Isaiah Berlin liked to allude to a passage in Bertrand Russell’s History of Western Philosophy where Russell says that, if we are to understand a philosopher’s views, we must “apprehend their imaginative background,”1 or the philosopher’s “inner citadel,” as Berlin calls it.2 The character of one of the main rooms in Berlin’s own citadel is vividly expressed in some hurried notes Berlin wrote for a friend (who does not wish to be identified) in 1981. His friend was due to give a lecture, and wrote to Berlin to ask for suggestions about how he might treat his theme. Berlin had to go abroad early on the day after he received the request, and wrote the notes quickly, in his own hand, without time for revision or expansion. The result is somewhat breathless and telegraphic, no doubt, but it conveys with great immediacy Berlin’s opposition to intolerance and prejudice, especially fanatical monism, stereotypes, and aggressive nationalism. Its relevance to the events of September 11, 2001, hardly needs stressing.
Berlin’s manuscript is reproduced here in a direct transcript, with only a few adjustments to make it easier to read. I have omitted material relevant only to the specific occasion.
Few things have done more harm than the belief on the part of individuals or groups (or tribes or states or nations or churches) that he or she or they are in sole possession of the truth: especially about how to live, what to be & do—& that those who differ from them are not merely mistaken, but wicked or mad: & need restraining or suppressing. It is a terrible and dangerous arrogance to believe that you alone are right: have a magical eye which sees the truth: & that others cannot be right if they disagree.
This makes one certain that there is one goal & one only for one’s nation or church or the whole of humanity, & that it is worth any amount of suffering (particularly on the part of other people) if only the goal is attained—“through an ocean of blood to the Kingdom of Love” (or something like this) said Robespierre3: & Hitler, Lenin, Stalin, & I daresay leaders in the religious wars of Christian v. Moslem or Catholics v. Protestants sincerely believed this: the belief that there is one & only one true answer to the central questions which have agonized mankind & that one has it oneself—or one’s leader has it—was responsible for the oceans of blood: but no Kingdom of Love sprang from it—or could: there are many ways of living, believing, behaving: mere knowledge provided by history, anthropology, literature, art, law makes clear that the differences of cultures & characters are as deep as the similarities (which make men human) & that we are none the poorer for this rich variety: knowledge of it opens the windows of the mind (and soul) and makes people wiser, nicer, & more civilized: absence of it breeds irrational prejudice, hatreds, ghastly…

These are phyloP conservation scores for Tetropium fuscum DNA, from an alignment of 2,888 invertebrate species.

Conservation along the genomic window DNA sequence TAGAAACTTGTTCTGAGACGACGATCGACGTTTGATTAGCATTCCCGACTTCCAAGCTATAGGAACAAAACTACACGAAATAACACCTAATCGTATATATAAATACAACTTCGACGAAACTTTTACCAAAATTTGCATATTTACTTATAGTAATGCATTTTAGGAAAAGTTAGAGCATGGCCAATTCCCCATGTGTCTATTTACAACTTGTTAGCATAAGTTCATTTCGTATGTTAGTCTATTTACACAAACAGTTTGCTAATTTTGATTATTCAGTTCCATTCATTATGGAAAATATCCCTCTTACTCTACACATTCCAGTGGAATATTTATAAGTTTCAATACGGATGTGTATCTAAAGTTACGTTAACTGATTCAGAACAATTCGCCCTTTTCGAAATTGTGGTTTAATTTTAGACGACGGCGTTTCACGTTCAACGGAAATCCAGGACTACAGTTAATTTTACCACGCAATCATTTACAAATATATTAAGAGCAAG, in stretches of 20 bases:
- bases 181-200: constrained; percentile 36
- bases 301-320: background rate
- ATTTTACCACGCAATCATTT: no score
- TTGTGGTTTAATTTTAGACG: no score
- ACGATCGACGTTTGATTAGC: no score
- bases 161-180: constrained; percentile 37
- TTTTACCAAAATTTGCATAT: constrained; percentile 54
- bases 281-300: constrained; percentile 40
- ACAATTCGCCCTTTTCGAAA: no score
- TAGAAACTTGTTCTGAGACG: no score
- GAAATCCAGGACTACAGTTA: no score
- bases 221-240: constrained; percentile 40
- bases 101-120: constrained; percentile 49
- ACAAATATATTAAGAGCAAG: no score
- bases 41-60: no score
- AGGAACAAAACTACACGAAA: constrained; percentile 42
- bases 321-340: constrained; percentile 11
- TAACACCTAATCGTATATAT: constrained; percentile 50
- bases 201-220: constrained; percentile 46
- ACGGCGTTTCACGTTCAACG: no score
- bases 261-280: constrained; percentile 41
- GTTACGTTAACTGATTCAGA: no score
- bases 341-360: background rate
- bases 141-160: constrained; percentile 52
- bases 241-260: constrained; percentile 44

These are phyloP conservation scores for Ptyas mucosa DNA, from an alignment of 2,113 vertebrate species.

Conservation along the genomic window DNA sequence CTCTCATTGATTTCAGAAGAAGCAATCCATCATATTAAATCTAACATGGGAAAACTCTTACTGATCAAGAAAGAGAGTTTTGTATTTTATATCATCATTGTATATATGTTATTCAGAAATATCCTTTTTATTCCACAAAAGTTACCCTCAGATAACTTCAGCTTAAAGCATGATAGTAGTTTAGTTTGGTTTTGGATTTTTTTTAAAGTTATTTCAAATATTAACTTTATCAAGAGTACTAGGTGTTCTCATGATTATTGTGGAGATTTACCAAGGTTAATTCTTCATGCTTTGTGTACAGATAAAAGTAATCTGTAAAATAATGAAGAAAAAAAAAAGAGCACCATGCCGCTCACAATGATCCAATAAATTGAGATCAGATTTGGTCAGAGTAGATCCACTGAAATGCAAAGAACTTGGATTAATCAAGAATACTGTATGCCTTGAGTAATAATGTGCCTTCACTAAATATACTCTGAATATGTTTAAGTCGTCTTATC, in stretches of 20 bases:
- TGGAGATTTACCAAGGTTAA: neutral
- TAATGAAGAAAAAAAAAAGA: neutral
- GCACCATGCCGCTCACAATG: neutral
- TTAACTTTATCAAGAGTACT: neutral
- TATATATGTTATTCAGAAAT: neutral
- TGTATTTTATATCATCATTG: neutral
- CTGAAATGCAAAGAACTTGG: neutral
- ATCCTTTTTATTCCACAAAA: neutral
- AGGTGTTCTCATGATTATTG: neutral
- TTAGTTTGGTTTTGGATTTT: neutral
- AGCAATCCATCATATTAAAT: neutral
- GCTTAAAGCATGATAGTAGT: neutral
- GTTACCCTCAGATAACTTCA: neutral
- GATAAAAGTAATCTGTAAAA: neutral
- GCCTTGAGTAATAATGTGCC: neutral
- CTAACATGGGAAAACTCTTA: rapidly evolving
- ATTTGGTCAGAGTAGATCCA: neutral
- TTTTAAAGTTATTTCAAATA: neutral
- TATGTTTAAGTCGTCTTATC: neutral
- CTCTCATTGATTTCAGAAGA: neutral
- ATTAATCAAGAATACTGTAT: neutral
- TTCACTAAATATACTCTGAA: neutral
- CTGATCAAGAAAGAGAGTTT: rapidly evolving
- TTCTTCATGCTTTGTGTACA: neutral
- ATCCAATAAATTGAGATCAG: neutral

This is exclusive content for subscribers only.
Try two months of unlimited access to The New York Review for just $1 a month.
Continue reading this article, and thousands more from our complete 55+ year archive, for the low introductory rate of just $1 a month.
© Isaiah Berlin Literary Trust 2001